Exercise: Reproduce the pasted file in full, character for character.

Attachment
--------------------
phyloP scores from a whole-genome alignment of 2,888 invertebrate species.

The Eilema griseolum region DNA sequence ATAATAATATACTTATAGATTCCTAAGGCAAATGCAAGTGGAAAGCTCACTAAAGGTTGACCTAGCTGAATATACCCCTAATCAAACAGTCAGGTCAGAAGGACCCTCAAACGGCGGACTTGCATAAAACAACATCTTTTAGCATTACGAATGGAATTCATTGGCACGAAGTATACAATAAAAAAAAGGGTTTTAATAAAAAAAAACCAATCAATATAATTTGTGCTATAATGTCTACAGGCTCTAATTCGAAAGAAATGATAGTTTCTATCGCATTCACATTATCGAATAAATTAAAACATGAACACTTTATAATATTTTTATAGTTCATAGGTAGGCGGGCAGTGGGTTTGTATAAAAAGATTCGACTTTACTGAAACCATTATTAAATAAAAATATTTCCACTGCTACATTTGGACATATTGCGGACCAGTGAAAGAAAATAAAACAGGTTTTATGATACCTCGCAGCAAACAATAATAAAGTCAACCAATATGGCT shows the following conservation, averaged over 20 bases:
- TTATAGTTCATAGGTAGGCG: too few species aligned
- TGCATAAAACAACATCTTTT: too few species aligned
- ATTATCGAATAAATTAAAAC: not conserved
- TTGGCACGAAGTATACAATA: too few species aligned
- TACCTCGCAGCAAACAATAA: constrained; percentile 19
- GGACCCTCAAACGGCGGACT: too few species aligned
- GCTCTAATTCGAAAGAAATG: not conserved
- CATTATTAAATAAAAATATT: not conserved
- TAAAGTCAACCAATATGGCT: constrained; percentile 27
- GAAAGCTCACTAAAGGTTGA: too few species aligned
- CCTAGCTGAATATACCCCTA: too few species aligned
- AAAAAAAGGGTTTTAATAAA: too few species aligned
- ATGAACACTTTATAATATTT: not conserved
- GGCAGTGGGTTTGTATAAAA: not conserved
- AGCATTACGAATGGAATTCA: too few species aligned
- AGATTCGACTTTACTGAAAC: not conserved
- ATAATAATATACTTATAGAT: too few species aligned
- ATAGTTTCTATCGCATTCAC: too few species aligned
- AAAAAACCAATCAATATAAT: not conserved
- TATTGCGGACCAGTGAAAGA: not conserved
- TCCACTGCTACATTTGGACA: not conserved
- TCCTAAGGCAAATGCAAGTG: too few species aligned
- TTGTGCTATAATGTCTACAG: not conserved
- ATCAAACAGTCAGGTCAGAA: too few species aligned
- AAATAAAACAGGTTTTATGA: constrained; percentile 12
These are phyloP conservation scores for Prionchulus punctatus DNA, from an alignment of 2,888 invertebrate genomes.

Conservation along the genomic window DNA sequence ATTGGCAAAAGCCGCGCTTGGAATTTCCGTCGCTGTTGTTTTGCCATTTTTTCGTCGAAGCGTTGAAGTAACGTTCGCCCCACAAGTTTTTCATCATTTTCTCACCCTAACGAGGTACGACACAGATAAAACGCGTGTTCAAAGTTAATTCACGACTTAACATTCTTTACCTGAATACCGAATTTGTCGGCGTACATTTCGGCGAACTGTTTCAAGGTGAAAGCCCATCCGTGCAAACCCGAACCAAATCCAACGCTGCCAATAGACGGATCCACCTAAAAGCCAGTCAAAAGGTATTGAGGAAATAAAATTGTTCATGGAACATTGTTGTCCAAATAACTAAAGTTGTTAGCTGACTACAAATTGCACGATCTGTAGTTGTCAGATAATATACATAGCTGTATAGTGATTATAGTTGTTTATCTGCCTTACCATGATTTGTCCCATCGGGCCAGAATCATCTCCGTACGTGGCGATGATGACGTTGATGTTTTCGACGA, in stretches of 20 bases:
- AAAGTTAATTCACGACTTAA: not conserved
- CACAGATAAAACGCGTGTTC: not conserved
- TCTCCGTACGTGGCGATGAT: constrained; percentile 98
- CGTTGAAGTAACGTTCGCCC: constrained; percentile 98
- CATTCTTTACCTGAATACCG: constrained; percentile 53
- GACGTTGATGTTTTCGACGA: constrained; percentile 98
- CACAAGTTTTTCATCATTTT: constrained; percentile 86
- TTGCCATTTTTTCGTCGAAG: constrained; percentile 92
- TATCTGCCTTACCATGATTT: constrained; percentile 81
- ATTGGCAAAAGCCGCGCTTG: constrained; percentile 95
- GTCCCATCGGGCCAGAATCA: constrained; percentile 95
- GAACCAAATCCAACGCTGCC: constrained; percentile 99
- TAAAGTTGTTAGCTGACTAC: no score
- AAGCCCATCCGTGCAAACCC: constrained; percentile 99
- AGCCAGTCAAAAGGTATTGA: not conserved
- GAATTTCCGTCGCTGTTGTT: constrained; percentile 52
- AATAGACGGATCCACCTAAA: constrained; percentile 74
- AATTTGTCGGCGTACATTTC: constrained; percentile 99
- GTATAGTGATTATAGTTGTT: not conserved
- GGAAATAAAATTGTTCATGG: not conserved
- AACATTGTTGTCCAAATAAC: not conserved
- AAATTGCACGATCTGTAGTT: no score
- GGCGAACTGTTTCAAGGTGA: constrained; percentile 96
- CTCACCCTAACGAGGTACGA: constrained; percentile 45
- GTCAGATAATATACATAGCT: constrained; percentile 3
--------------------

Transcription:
phyloP scores from a whole-genome alignment of 2,888 invertebrate species.

The Eilema griseolum region DNA sequence ATAATAATATACTTATAGATTCCTAAGGCAAATGCAAGTGGAAAGCTCACTAAAGGTTGACCTAGCTGAATATACCCCTAATCAAACAGTCAGGTCAGAAGGACCCTCAAACGGCGGACTTGCATAAAACAACATCTTTTAGCATTACGAATGGAATTCATTGGCACGAAGTATACAATAAAAAAAAGGGTTTTAATAAAAAAAAACCAATCAATATAATTTGTGCTATAATGTCTACAGGCTCTAATTCGAAAGAAATGATAGTTTCTATCGCATTCACATTATCGAATAAATTAAAACATGAACACTTTATAATATTTTTATAGTTCATAGGTAGGCGGGCAGTGGGTTTGTATAAAAAGATTCGACTTTACTGAAACCATTATTAAATAAAAATATTTCCACTGCTACATTTGGACATATTGCGGACCAGTGAAAGAAAATAAAACAGGTTTTATGATACCTCGCAGCAAACAATAATAAAGTCAACCAATATGGCT shows the following conservation, averaged over 20 bases:
- TTATAGTTCATAGGTAGGCG: too few species aligned
- TGCATAAAACAACATCTTTT: too few species aligned
- ATTATCGAATAAATTAAAAC: not conserved
- TTGGCACGAAGTATACAATA: too few species aligned
- TACCTCGCAGCAAACAATAA: constrained; percentile 19
- GGACCCTCAAACGGCGGACT: too few species aligned
- GCTCTAATTCGAAAGAAATG: not conserved
- CATTATTAAATAAAAATATT: not conserved
- TAAAGTCAACCAATATGGCT: constrained; percentile 27
- GAAAGCTCACTAAAGGTTGA: too few species aligned
- CCTAGCTGAATATACCCCTA: too few species aligned
- AAAAAAAGGGTTTTAATAAA: too few species aligned
- ATGAACACTTTATAATATTT: not conserved
- GGCAGTGGGTTTGTATAAAA: not conserved
- AGCATTACGAATGGAATTCA: too few species aligned
- AGATTCGACTTTACTGAAAC: not conserved
- ATAATAATATACTTATAGAT: too few species aligned
- ATAGTTTCTATCGCATTCAC: too few species aligned
- AAAAAACCAATCAATATAAT: not conserved
- TATTGCGGACCAGTGAAAGA: not conserved
- TCCACTGCTACATTTGGACA: not conserved
- TCCTAAGGCAAATGCAAGTG: too few species aligned
- TTGTGCTATAATGTCTACAG: not conserved
- ATCAAACAGTCAGGTCAGAA: too few species aligned
- AAATAAAACAGGTTTTATGA: constrained; percentile 12
These are phyloP conservation scores for Prionchulus punctatus DNA, from an alignment of 2,888 invertebrate genomes.

Conservation along the genomic window DNA sequence ATTGGCAAAAGCCGCGCTTGGAATTTCCGTCGCTGTTGTTTTGCCATTTTTTCGTCGAAGCGTTGAAGTAACGTTCGCCCCACAAGTTTTTCATCATTTTCTCACCCTAACGAGGTACGACACAGATAAAACGCGTGTTCAAAGTTAATTCACGACTTAACATTCTTTACCTGAATACCGAATTTGTCGGCGTACATTTCGGCGAACTGTTTCAAGGTGAAAGCCCATCCGTGCAAACCCGAACCAAATCCAACGCTGCCAATAGACGGATCCACCTAAAAGCCAGTCAAAAGGTATTGAGGAAATAAAATTGTTCATGGAACATTGTTGTCCAAATAACTAAAGTTGTTAGCTGACTACAAATTGCACGATCTGTAGTTGTCAGATAATATACATAGCTGTATAGTGATTATAGTTGTTTATCTGCCTTACCATGATTTGTCCCATCGGGCCAGAATCATCTCCGTACGTGGCGATGATGACGTTGATGTTTTCGACGA, in stretches of 20 bases:
- AAAGTTAATTCACGACTTAA: not conserved
- CACAGATAAAACGCGTGTTC: not conserved
- TCTCCGTACGTGGCGATGAT: constrained; percentile 98
- CGTTGAAGTAACGTTCGCCC: constrained; percentile 98
- CATTCTTTACCTGAATACCG: constrained; percentile 53
- GACGTTGATGTTTTCGACGA: constrained; percentile 98
- CACAAGTTTTTCATCATTTT: constrained; percentile 86
- TTGCCATTTTTTCGTCGAAG: constrained; percentile 92
- TATCTGCCTTACCATGATTT: constrained; percentile 81
- ATTGGCAAAAGCCGCGCTTG: constrained; percentile 95
- GTCCCATCGGGCCAGAATCA: constrained; percentile 95
- GAACCAAATCCAACGCTGCC: constrained; percentile 99
- TAAAGTTGTTAGCTGACTAC: no score
- AAGCCCATCCGTGCAAACCC: constrained; percentile 99
- AGCCAGTCAAAAGGTATTGA: not conserved
- GAATTTCCGTCGCTGTTGTT: constrained; percentile 52
- AATAGACGGATCCACCTAAA: constrained; percentile 74
- AATTTGTCGGCGTACATTTC: constrained; percentile 99
- GTATAGTGATTATAGTTGTT: not conserved
- GGAAATAAAATTGTTCATGG: not conserved
- AACATTGTTGTCCAAATAAC: not conserved
- AAATTGCACGATCTGTAGTT: no score
- GGCGAACTGTTTCAAGGTGA: constrained; percentile 96
- CTCACCCTAACGAGGTACGA: constrained; percentile 45
- GTCAGATAATATACATAGCT: constrained; percentile 3